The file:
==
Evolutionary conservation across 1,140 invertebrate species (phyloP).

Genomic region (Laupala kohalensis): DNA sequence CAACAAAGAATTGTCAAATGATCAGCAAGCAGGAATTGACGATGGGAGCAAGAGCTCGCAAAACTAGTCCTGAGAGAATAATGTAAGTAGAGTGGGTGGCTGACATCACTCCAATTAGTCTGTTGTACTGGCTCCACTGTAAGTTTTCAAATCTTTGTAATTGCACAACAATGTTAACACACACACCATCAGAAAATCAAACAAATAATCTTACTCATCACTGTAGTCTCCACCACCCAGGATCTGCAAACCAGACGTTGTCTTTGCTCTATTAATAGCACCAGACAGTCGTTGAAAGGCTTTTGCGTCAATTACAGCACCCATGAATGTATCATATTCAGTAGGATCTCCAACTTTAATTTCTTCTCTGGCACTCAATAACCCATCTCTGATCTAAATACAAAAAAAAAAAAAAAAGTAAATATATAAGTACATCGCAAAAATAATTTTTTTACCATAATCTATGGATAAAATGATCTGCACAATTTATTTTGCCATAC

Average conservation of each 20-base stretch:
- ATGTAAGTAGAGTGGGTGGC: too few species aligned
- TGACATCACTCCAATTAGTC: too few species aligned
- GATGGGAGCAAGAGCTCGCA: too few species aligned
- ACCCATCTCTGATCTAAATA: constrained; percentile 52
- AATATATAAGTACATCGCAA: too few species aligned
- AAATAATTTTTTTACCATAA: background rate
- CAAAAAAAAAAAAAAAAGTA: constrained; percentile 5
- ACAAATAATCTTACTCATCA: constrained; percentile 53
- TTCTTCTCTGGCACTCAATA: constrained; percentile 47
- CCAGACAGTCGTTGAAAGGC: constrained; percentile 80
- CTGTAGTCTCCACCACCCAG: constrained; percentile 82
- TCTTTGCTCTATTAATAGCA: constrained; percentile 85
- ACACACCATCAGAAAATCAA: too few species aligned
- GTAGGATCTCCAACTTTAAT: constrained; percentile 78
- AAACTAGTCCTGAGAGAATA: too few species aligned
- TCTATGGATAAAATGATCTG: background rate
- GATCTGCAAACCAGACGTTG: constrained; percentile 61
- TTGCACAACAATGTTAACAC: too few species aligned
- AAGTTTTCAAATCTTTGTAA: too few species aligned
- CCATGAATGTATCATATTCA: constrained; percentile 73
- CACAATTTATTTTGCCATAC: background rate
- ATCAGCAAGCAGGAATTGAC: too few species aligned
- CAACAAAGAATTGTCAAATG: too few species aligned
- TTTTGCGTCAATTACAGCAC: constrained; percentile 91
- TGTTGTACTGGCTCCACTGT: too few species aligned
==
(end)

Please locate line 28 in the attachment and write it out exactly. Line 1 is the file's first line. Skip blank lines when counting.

- TGTTGTACTGGCTCCACTGT: too few species aligned